Recently I made this image, which I did not quite know how to make when I got the idea for it – but I wanted to give it a try and I wanted to challenge myself.
In short: I wanted to combine a photograph with a painting.
I asked the artist Thue Møller Hylle (link) if he would paint a monster-like creature for me, which I could mix with one of my pictures.
He said yes and you can see the end result below. Below the picture you can read and see details about the process.
Title: Stand Your Ground.
Original monster painting: Thue Møller Hylle (Instagram: tmharten).
Concept/idea/model/edit/retouch and everything else: Me.
To me the monster here is a symbol of anxiety, but it could might as well be the self doubt, fear of failure etc. in man.
When the monster comes for you, you can’t outrum it or hide from it.
The only thing to do is to face it, stand up against it and show who’s the boss of your actions!
It’s hard and scary, but it is possible. When you master this, the monster will no longer be as scary and you will be in control. Trust me.
I shot the main frame on a road 50 meters from my house. I did it a foggy sunday morning.
I dressed in all black “everyday” clothes, because I did not want the clothing to steal the focus. It almost made it look like a silhouette.
Color, low saturated. I almost always make my dark portraits in color and not like my other photography (documentary, family photos, paid jobs), which most often are black and white.
The monster is the prop I guess:). I will describe how I put it in the frame later in “#8. Post Proccesing.”
When I photographed the main frame (me on the road) I was aware of three important details:
a) Symmetry. Meaning the camera was placed in the middle of the road, so the “lines of the road” would end in the center of the frame.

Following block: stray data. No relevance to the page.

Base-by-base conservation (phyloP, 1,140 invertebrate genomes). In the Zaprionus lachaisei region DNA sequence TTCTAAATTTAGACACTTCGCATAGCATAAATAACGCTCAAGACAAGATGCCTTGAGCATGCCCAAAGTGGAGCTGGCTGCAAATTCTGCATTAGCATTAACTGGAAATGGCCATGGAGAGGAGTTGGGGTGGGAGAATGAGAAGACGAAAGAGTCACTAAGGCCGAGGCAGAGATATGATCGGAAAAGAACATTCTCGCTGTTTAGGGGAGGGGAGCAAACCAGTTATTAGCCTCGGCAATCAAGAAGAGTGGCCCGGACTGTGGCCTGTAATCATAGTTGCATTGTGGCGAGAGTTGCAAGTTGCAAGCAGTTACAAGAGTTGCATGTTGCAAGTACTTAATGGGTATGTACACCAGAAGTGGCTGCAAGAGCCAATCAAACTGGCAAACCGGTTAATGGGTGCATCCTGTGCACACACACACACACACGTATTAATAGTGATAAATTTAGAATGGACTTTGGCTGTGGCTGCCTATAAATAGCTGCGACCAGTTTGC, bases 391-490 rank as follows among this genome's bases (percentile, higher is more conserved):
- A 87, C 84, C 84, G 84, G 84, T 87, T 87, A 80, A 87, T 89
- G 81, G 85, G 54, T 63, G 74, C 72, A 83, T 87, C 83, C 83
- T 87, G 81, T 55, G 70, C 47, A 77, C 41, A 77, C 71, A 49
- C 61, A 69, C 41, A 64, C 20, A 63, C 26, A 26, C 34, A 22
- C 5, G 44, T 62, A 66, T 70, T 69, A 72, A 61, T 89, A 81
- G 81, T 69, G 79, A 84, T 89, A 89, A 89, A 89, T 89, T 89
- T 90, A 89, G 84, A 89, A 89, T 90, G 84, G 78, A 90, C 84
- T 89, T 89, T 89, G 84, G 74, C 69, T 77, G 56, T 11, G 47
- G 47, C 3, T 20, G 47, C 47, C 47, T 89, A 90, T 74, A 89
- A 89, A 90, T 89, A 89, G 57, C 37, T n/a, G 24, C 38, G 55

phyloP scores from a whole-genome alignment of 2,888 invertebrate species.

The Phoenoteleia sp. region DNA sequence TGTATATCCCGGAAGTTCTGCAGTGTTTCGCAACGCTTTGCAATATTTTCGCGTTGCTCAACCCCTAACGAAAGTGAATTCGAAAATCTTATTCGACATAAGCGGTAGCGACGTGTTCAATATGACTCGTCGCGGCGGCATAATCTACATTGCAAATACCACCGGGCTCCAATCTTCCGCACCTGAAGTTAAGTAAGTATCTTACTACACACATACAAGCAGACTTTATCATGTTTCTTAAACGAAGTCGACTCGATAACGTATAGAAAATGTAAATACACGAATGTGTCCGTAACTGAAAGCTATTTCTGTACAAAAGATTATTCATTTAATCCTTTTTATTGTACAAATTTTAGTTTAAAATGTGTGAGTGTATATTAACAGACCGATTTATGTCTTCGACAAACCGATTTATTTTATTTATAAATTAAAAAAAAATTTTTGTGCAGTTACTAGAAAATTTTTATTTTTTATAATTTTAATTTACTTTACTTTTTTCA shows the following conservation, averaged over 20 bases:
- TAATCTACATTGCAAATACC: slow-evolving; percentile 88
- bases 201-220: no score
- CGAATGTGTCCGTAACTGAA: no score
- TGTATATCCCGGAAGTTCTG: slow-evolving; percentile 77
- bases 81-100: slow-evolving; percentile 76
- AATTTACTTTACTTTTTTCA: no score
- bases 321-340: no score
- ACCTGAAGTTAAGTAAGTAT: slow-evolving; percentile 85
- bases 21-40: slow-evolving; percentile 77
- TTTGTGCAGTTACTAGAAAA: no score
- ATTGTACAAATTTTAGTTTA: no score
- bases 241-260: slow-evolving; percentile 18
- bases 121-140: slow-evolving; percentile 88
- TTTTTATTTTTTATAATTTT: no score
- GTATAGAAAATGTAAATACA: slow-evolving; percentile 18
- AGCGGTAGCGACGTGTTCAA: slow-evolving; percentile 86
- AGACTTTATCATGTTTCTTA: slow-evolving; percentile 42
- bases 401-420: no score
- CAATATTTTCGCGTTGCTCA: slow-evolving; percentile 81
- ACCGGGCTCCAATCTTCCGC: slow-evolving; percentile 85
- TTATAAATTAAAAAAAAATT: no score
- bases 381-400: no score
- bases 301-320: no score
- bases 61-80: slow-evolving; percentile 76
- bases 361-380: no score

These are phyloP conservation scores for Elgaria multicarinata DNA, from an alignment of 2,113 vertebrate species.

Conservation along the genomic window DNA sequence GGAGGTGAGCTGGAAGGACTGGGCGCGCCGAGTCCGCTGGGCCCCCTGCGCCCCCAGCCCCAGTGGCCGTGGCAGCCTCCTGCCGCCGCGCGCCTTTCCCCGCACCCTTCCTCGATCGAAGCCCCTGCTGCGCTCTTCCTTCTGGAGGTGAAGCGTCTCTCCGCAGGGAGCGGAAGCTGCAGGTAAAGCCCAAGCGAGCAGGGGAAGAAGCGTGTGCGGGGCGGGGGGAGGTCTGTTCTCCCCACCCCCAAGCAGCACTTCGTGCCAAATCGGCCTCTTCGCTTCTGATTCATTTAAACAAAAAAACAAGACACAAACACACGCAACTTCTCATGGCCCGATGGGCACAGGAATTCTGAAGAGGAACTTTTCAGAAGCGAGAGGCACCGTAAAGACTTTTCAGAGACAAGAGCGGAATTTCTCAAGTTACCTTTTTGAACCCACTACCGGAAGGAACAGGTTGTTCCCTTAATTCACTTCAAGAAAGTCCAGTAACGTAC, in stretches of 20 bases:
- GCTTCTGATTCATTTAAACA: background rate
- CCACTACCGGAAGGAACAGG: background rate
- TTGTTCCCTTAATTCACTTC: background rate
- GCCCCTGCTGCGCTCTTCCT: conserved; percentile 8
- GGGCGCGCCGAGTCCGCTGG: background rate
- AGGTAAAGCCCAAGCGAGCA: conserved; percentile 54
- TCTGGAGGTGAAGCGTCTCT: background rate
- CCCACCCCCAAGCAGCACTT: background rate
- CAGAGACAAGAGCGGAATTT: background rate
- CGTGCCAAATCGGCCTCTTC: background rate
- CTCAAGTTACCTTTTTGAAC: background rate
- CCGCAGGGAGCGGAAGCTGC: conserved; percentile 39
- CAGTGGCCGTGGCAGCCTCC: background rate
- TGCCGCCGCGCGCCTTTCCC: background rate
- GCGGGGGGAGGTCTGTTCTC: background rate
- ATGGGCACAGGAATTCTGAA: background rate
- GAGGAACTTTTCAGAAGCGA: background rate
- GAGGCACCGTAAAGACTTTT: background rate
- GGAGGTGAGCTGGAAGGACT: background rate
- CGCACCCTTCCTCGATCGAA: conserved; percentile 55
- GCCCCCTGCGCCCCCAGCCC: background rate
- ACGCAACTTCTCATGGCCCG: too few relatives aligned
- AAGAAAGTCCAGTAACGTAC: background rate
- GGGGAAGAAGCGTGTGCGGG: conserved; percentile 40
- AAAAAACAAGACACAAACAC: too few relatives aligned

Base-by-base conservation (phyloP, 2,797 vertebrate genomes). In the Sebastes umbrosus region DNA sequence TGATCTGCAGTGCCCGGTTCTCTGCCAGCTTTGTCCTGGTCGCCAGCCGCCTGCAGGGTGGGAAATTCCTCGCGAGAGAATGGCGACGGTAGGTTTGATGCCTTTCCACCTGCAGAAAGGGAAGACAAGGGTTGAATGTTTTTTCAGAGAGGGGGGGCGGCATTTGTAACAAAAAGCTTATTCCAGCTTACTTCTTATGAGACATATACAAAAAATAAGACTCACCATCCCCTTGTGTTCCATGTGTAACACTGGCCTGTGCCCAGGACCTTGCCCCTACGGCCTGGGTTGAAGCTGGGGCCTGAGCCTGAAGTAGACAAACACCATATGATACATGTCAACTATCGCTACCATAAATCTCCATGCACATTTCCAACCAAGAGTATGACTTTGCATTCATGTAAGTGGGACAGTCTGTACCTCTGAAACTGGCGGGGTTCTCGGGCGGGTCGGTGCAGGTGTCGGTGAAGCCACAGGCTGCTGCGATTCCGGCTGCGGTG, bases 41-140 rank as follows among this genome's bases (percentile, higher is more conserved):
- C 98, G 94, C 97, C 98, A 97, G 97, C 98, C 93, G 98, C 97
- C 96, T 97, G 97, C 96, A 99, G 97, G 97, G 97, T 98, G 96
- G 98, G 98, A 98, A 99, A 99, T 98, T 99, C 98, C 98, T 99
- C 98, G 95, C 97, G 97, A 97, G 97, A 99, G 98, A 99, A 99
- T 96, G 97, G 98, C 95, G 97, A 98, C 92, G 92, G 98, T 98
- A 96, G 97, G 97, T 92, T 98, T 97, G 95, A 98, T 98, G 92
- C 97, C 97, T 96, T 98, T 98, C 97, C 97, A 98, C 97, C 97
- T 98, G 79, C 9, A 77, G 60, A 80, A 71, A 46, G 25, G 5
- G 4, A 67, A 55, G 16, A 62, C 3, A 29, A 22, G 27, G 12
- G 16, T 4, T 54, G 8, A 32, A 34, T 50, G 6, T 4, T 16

b) I was placed in the middle of the road (symmetry again).
c) A lot of empty space above the tree line, so there was room for the monster.
7. Light (flash/natural light):
I used only natural light.
The early morning sun hidden behind the clouds and fog, worked as a gigant softbox (a softbox makes soft and awesome light).
The photo was edited in Lightroom and Photoshop Elements (PSE). I started in Lightroom with basic editing on the main frame. I then took a photograph of a print I made of the painting (Thue send it by e-mail). Afterwards I composed the monster into the main frame, by deleting everything but the monster. It took a while to decide where to place the monster and when I did, I played with layers to find the best one suited.
I then layed some extra fog into the picture so that the monster would be less clear and I also dodged & burned a lot (dodge = lighten parts, burn = darken parts). The final color correction was made by presets I have made in the program Exposure X.
I shot this with my Nikon d800 and my Sigma Art 35mm 1.4 lens. Settings were 1/125 sec, f/5, iso 400 at 35mm. The camera was set on a tripod in approx 1 meters hight.
Here are some un-edited frames used for making the image.